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D&D 5E Underwater Combat and Holding Breath - additional rule suggestions?

Trit One-Ear

Explorer
Hey folks,
My party has begun a island-hopping nautical chapter in our adventures, and in prep I've been planning additional/circumstantial rules that I may not have regularly used before. One such rule/rule set is Underwater Combat.
I've reread the relevant sections in the PHB, and done some extra reading online and generally, the opinion I find is that there aren't enough RAW to make holding your breath a real factor in combats. I've seen suggestions for adding mechanics to help with this and read up on a variety of approaches.

My biggest complaint with RAW is that for any given fight, most time being grappled underwater (for example) is effectively the same as being grappled on dry land. Yes, you can design encounters that add additional obstacles or hazards to increase the risk of running out of air. Yes, you can rule that a creature surprised and pulled underwater doesn't have a full breath of air... but that feels too punishing to me. It should be enough to throw an aquatic monster at a party and have the risk of being held underwater heighten the stakes without having to do a lot of extra work.

I'm currently thinking of a system that uses the RAW for underwater exploration, but in the chaos of combat reduces the number of round creatures can hold their breaths (still utilizing Con mod), and then having actions like casting spells with verbal components and taking damage lower that number over time... but I don't want to reinvent the wheel if I don't have to.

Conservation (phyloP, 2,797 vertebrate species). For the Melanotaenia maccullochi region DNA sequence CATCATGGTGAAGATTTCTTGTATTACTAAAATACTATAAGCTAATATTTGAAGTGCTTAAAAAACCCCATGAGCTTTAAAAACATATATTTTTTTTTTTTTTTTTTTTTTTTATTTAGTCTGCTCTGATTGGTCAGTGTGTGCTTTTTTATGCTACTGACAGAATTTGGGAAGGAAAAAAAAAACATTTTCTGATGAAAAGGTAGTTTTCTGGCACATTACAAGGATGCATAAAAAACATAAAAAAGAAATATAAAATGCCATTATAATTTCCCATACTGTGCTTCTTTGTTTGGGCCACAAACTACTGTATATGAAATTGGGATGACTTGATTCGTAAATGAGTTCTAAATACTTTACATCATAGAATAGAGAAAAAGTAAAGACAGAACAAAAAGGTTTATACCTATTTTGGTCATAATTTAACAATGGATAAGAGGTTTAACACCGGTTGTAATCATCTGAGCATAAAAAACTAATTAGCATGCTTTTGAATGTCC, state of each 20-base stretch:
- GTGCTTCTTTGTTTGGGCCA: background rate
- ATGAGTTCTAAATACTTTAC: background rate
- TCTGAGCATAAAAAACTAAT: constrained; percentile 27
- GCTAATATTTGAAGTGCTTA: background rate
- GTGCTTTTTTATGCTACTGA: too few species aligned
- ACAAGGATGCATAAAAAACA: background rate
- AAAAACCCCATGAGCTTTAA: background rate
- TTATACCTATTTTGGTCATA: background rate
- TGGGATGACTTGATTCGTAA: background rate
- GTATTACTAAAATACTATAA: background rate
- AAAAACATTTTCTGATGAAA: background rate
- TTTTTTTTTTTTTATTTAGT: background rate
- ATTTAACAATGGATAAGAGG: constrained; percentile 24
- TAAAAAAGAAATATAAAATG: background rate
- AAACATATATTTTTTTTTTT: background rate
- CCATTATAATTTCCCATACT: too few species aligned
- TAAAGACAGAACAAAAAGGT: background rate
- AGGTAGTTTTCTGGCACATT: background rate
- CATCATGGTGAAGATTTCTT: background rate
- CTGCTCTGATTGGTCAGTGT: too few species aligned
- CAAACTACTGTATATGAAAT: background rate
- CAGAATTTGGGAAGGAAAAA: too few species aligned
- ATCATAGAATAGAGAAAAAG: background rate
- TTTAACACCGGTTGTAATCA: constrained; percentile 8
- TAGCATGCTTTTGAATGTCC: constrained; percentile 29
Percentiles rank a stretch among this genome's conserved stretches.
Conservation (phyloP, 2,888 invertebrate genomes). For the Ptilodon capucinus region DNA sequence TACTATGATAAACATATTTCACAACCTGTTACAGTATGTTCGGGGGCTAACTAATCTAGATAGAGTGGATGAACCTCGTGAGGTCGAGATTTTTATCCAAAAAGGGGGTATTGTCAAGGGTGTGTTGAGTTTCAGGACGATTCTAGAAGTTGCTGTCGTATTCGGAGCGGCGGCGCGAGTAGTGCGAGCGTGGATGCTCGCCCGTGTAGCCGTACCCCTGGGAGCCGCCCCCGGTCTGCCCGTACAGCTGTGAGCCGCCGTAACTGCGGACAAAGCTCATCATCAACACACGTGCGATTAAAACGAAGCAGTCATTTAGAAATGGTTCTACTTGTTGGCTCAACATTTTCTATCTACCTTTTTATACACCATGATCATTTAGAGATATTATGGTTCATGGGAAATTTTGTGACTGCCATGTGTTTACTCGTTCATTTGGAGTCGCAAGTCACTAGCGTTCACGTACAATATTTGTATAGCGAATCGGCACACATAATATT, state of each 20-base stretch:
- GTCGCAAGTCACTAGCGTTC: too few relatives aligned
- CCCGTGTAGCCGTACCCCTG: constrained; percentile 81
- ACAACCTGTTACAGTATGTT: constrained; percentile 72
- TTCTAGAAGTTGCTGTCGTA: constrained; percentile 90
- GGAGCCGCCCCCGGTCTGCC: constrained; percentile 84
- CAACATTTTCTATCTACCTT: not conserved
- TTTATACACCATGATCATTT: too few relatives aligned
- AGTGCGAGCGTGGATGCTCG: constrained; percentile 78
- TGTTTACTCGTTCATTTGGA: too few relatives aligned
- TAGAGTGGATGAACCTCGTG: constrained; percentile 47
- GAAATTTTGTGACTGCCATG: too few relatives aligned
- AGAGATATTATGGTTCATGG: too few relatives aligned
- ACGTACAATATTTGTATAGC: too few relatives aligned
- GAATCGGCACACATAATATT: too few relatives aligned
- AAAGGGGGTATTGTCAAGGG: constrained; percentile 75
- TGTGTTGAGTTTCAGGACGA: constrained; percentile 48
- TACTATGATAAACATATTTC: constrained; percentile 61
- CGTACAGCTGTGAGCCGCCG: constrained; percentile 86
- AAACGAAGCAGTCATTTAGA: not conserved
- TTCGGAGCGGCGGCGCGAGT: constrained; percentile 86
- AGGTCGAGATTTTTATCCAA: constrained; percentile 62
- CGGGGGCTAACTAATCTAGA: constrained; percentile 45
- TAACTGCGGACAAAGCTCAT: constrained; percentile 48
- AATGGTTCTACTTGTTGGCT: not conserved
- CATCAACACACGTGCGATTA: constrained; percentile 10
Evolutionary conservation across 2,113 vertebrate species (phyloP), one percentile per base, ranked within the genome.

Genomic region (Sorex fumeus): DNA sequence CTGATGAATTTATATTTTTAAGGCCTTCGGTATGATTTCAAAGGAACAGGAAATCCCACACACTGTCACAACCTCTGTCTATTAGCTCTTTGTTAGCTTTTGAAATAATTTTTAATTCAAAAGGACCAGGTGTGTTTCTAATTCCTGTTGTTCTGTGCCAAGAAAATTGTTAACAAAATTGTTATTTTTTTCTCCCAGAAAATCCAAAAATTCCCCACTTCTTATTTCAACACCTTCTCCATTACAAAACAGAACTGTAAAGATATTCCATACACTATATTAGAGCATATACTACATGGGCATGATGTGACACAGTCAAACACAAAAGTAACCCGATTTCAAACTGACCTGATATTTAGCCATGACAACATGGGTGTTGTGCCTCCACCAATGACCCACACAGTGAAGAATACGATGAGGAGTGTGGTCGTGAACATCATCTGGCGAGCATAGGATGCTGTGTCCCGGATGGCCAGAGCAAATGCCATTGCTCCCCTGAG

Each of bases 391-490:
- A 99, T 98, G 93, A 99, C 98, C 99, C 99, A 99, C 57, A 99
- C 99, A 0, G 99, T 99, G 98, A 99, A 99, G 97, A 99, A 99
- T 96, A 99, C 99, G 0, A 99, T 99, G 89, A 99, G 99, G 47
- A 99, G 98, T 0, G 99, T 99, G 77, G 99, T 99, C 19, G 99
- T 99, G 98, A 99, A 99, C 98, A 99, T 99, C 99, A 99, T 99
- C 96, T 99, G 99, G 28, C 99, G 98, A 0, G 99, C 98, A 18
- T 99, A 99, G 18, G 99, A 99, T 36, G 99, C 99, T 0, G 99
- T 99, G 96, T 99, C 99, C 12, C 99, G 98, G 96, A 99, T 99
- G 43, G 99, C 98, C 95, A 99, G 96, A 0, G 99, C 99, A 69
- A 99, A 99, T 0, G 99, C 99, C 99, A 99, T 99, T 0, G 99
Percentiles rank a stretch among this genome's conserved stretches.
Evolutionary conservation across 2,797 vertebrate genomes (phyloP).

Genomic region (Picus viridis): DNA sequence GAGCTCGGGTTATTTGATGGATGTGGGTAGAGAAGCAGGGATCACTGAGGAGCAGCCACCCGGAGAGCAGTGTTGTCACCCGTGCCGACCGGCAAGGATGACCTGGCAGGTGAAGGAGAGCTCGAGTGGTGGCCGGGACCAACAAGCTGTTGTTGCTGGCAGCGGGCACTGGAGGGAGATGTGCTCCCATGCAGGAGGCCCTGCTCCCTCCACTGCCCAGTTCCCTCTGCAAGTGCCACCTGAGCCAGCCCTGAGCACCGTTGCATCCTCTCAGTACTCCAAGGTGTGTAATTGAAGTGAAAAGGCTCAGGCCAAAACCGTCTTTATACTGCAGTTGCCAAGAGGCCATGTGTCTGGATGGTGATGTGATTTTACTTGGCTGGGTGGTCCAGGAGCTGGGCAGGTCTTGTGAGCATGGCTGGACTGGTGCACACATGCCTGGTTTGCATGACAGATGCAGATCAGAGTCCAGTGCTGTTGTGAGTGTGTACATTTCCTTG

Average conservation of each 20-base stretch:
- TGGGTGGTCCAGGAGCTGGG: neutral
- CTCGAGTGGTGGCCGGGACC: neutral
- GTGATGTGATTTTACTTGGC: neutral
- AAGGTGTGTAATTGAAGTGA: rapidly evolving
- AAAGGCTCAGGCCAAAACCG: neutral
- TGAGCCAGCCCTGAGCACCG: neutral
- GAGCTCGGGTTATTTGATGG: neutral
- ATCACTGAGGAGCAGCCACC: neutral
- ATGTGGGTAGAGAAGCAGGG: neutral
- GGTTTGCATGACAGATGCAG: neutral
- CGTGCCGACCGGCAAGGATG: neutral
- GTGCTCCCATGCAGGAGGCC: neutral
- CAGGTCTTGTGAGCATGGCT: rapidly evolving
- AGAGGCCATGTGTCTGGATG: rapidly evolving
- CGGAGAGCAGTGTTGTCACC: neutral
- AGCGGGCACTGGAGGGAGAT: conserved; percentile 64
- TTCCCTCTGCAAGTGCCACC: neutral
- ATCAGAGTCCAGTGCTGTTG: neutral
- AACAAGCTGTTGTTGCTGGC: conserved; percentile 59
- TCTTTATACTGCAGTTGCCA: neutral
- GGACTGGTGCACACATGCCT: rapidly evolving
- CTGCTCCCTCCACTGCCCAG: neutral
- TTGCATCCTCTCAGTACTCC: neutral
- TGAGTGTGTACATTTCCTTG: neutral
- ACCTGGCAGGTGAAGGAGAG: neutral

My question for you all: Have you tried any additional breath-holding mechanics (including interactions for casting spells and taking damage), and do you have any advice based on your experiences?
 

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Technically, the way the rules work RAW, as soon as an underwater caster casts a spell with V components, they are no longer holding their breath, start suffocating, and after a number of rounds equal to Con mod (minimum of 1) drop to Zero HP (and dying).


I altered it so a Creature can hold its breath for (Con) in rounds (so a minute for your average human). A creature proficient in Athletics doubles this number. On the start of each of your turns after that, you must attempt a Con save, or drop to Zero HP and start to drown. The DC is 5 (+2 for every round past the first save).

Casting a spell with a V component uses up 5 rounds of air.
 

Urriak Uruk

Debate fuels my Fire
Check out this episode of Critical Role... Mercer uses much of the ideas you have mentioned here for the underwater combat. Including things like spells hastening how quickly someone drowns.

 



Stalker0

Legend
An interesting idea would be the countdown variant from level up.

at the start of every turn, roll like 10d6, and remove any dice that shows a 5 or 6. If you take an action that consumes air (like fighting), roll another check immediately. Something that involves talking auto removed a die.

when the die runs out, you are out of air.

that gives it a nice random component to make things more interesting